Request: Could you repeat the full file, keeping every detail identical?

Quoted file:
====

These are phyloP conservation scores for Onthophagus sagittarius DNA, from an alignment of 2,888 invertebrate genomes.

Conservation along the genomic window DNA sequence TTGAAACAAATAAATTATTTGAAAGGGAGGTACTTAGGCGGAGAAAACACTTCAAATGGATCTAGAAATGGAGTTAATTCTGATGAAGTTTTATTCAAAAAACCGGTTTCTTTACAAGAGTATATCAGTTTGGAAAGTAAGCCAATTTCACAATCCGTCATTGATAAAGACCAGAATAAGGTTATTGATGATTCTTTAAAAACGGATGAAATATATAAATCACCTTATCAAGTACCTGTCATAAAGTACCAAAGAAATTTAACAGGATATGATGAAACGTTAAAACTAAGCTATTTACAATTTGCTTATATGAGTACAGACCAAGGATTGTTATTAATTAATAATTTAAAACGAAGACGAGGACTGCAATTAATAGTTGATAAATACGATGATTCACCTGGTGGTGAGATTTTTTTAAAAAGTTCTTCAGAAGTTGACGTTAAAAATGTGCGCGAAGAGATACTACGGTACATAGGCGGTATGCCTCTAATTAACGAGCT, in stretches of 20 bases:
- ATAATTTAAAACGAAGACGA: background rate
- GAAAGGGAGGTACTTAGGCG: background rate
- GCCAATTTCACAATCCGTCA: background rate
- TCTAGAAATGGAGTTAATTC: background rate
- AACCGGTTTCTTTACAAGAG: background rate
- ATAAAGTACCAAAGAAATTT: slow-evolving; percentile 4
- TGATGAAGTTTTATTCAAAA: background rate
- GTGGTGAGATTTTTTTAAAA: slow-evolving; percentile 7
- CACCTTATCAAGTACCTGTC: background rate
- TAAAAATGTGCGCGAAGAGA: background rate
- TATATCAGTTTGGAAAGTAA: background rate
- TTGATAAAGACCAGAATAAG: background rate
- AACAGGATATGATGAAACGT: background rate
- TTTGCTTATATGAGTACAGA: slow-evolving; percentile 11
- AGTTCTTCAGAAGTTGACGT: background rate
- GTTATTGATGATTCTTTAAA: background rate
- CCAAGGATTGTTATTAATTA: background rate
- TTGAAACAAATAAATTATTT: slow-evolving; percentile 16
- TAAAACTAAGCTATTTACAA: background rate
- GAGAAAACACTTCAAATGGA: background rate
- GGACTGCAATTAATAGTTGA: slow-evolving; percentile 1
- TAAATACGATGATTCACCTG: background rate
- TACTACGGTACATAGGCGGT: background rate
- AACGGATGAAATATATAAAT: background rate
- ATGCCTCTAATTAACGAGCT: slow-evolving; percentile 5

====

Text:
These are phyloP conservation scores for Onthophagus sagittarius DNA, from an alignment of 2,888 invertebrate genomes.

Conservation along the genomic window DNA sequence TTGAAACAAATAAATTATTTGAAAGGGAGGTACTTAGGCGGAGAAAACACTTCAAATGGATCTAGAAATGGAGTTAATTCTGATGAAGTTTTATTCAAAAAACCGGTTTCTTTACAAGAGTATATCAGTTTGGAAAGTAAGCCAATTTCACAATCCGTCATTGATAAAGACCAGAATAAGGTTATTGATGATTCTTTAAAAACGGATGAAATATATAAATCACCTTATCAAGTACCTGTCATAAAGTACCAAAGAAATTTAACAGGATATGATGAAACGTTAAAACTAAGCTATTTACAATTTGCTTATATGAGTACAGACCAAGGATTGTTATTAATTAATAATTTAAAACGAAGACGAGGACTGCAATTAATAGTTGATAAATACGATGATTCACCTGGTGGTGAGATTTTTTTAAAAAGTTCTTCAGAAGTTGACGTTAAAAATGTGCGCGAAGAGATACTACGGTACATAGGCGGTATGCCTCTAATTAACGAGCT, in stretches of 20 bases:
- ATAATTTAAAACGAAGACGA: background rate
- GAAAGGGAGGTACTTAGGCG: background rate
- GCCAATTTCACAATCCGTCA: background rate
- TCTAGAAATGGAGTTAATTC: background rate
- AACCGGTTTCTTTACAAGAG: background rate
- ATAAAGTACCAAAGAAATTT: slow-evolving; percentile 4
- TGATGAAGTTTTATTCAAAA: background rate
- GTGGTGAGATTTTTTTAAAA: slow-evolving; percentile 7
- CACCTTATCAAGTACCTGTC: background rate
- TAAAAATGTGCGCGAAGAGA: background rate
- TATATCAGTTTGGAAAGTAA: background rate
- TTGATAAAGACCAGAATAAG: background rate
- AACAGGATATGATGAAACGT: background rate
- TTTGCTTATATGAGTACAGA: slow-evolving; percentile 11
- AGTTCTTCAGAAGTTGACGT: background rate
- GTTATTGATGATTCTTTAAA: background rate
- CCAAGGATTGTTATTAATTA: background rate
- TTGAAACAAATAAATTATTT: slow-evolving; percentile 16
- TAAAACTAAGCTATTTACAA: background rate
- GAGAAAACACTTCAAATGGA: background rate
- GGACTGCAATTAATAGTTGA: slow-evolving; percentile 1
- TAAATACGATGATTCACCTG: background rate
- TACTACGGTACATAGGCGGT: background rate
- AACGGATGAAATATATAAAT: background rate
- ATGCCTCTAATTAACGAGCT: slow-evolving; percentile 5